The room is dominated by a large Damien Hirst work, ‘Let’s Eat Outdoors Today’ (1990/1, below), which has been about as ubiquitous in the media as Hamilton and Pasmore have been absent. As the poster boy of Brit Art, I have never had any time for Hirst. He is quoted later in the exhibition commenting “any artist’s big fear is being ignored.” So... not losing inspiration, running out of things to say or do but being ignored. It’s the artist as celebrity, generating headline-chasing notoriety, as Robert Hughes comments “functioning like a commercial brand.” As the Stuckists acknowledge, “Hirst’s work does mirror society [but that] is not its strength but its weakness.” Battle lines have never been more cleanly drawn since Cable Street.

I absolutely loved this work.

 A standard barbeque set-up, complete with picnic plates and cuts of meat, has maggots released into it on the opening night, which turn into flies and start to feast and lay eggs. By the time I was there, the table was thickly carpeted with black corpses, whose brothers obliviously buzzed and fed on. Reminiscent of much of the recent Gustav Metzger exhibition, it’s a process-based piece dedicated to entropy, parodying the supposed permanence of a work of art.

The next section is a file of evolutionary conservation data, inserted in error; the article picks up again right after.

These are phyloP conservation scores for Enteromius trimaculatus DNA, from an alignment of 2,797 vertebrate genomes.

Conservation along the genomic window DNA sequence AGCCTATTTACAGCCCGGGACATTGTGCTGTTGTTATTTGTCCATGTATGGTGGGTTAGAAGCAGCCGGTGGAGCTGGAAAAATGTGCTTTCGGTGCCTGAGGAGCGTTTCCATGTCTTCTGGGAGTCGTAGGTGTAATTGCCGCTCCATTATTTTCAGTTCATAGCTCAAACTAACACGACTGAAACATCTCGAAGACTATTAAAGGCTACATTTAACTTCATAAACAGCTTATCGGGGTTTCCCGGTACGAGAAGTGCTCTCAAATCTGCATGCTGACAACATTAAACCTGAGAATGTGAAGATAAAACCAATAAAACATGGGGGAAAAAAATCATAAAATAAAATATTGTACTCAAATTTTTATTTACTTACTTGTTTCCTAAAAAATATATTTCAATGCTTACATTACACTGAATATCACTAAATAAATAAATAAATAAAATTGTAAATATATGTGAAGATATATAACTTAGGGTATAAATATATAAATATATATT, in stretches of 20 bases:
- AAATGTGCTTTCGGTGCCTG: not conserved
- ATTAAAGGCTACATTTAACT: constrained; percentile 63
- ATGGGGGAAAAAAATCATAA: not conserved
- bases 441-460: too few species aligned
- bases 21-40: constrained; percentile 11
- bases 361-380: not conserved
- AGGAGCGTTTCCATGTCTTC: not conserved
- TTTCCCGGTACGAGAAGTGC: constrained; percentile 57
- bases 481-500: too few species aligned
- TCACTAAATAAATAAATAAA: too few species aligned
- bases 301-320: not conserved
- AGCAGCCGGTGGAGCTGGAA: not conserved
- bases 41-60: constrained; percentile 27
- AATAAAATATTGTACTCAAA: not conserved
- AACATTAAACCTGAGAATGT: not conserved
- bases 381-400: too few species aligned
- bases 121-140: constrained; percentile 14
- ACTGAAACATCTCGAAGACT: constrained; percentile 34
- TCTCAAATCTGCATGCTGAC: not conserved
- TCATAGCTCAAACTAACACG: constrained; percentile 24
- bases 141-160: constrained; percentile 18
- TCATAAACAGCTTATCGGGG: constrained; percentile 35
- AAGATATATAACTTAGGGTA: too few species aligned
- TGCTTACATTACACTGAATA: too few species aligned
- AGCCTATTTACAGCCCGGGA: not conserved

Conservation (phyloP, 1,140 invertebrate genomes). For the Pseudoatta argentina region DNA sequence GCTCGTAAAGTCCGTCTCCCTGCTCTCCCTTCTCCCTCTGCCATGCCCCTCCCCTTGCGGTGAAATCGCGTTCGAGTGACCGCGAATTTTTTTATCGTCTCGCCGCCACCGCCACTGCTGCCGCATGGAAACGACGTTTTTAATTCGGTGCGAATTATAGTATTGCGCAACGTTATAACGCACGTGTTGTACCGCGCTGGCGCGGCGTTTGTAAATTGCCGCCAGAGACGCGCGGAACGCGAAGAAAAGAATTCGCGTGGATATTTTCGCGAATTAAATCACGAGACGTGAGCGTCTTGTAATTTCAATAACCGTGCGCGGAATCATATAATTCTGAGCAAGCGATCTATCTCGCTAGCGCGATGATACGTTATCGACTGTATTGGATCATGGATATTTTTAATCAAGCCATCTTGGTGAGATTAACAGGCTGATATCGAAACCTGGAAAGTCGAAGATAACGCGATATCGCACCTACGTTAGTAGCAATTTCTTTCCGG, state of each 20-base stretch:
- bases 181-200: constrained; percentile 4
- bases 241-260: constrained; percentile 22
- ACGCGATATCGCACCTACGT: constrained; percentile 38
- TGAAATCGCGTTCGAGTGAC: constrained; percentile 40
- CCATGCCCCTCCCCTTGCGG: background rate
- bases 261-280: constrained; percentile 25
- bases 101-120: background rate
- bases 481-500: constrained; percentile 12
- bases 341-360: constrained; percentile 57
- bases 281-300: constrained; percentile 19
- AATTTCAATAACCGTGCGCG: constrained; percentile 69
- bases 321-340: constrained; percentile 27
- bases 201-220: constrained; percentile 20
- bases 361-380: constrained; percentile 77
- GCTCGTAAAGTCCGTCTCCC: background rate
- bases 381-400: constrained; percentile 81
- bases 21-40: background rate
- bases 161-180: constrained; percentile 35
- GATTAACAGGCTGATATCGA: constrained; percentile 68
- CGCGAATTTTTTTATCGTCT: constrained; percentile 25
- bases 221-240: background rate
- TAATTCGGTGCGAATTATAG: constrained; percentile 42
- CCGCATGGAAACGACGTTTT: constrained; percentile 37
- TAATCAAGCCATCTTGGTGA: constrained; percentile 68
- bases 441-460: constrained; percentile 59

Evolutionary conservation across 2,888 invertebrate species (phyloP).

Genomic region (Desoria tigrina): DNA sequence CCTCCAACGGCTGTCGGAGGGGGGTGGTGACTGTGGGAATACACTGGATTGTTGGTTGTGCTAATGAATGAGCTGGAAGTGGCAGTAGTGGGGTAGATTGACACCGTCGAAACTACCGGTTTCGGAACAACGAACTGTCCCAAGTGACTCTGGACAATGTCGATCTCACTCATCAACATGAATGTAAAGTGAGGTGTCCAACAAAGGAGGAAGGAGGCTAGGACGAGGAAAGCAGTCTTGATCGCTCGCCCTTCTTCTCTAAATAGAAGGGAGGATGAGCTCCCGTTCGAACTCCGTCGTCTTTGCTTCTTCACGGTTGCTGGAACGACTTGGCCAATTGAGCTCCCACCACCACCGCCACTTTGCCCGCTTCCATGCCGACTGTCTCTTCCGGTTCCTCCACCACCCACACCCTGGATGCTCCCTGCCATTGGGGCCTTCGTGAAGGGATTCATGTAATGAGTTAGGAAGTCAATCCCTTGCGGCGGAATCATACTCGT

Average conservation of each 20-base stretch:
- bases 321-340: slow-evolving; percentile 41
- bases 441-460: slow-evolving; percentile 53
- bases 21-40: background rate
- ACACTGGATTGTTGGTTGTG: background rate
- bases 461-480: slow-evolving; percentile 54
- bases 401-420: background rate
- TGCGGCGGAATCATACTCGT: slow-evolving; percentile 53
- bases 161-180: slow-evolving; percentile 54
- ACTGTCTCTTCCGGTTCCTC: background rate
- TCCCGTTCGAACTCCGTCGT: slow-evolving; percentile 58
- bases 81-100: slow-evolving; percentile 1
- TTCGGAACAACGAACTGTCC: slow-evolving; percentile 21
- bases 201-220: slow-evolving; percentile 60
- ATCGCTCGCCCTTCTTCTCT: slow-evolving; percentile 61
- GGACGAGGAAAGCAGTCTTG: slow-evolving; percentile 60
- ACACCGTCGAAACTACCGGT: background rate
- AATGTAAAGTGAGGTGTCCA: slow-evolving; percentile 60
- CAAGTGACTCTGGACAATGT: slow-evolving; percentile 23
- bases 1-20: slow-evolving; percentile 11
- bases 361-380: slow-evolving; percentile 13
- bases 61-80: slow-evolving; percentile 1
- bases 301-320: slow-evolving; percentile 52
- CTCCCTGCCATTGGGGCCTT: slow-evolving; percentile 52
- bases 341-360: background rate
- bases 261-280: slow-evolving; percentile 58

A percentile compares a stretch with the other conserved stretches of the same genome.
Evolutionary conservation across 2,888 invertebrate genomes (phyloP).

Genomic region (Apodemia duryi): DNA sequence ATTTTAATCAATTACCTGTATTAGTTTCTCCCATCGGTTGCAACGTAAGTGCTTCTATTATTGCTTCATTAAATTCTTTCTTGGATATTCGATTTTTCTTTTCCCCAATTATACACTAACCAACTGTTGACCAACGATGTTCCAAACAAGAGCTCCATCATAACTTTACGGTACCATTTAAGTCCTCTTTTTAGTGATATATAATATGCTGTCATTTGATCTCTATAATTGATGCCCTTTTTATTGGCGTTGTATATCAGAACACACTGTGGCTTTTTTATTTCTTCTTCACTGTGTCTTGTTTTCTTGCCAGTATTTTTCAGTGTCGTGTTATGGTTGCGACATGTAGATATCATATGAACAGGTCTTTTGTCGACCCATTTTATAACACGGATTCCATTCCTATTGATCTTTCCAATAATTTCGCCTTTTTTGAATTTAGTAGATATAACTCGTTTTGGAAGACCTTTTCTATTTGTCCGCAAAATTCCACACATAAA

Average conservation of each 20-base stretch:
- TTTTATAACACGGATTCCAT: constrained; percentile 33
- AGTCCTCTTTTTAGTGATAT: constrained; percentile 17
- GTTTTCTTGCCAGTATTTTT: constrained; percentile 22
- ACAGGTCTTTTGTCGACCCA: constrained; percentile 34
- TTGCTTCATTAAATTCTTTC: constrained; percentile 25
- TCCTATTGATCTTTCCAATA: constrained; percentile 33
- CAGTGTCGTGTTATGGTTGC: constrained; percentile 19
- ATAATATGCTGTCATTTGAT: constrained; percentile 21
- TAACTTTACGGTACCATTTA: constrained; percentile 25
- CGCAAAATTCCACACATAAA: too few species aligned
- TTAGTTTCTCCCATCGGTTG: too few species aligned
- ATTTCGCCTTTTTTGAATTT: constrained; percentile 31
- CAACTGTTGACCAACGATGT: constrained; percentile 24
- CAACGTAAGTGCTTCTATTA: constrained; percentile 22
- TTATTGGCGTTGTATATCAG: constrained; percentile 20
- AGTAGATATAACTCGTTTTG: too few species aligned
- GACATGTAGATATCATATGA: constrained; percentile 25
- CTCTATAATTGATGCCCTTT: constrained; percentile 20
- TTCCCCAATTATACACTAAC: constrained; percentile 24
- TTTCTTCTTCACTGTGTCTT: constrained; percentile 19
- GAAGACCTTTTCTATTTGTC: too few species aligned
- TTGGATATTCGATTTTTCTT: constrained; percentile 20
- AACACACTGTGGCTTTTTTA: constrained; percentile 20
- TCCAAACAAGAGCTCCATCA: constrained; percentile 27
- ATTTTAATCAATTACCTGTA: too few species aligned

This does admittedly mean that the best place for this work isn’t behind the paywall of an exhibition. Were it housed in a lobby or busy throughway, somewhere people pass recurrently, they would be able to take in this process of decomposition. Though photos of it appear elsewhere, you mostly get this essential sense through the exercise of imagination. (This is a duplicate of a work first shown in 1991, but I couldn’t find anywhere where or how the original was displayed.)

But there’s also another dimension. It’s partly reminiscent of ‘The Birds’ in the way the familiar is transformed into the threatening, like tuning into an unnoticed background noise whose hum then can’t be switched off. Though clearly in some way about the return of the repressed, there’s a necessary nebulousness to it, a sense that to pin the image to anything too specific would rob it of its evocativeness.

Yet, while Du Maurier’s novel could be successfully transplanted to America for the Hitchcock film, flies are as British as they come... Hirst is described as “peculiarly British” and, perhaps of all the works on show here, this is the most British. It is precisely because of our narrow summers that getting the barbeque out of the shed becomes such a ritual – the squeaky greeting of the title, the overly familiar white plastic chairs, the little pots of salt and pepper. Flies are persistent but peripheral irritants to all this, they don’t normally swarm like locusts or sting like mosquitos. The result is a work which is not strange but strangely familiar. It reminded me of Pinter’s celebrated phrase, “the weasel in the cocktail cabinet.”

Un-wowed by Value:

The final room, ‘Value Systems’, examines “the difficulty of maintaining a radical stance outside the dominant value system.” Which is of course an excellent question. Alas, though, it is not one necessarily addressed by the room.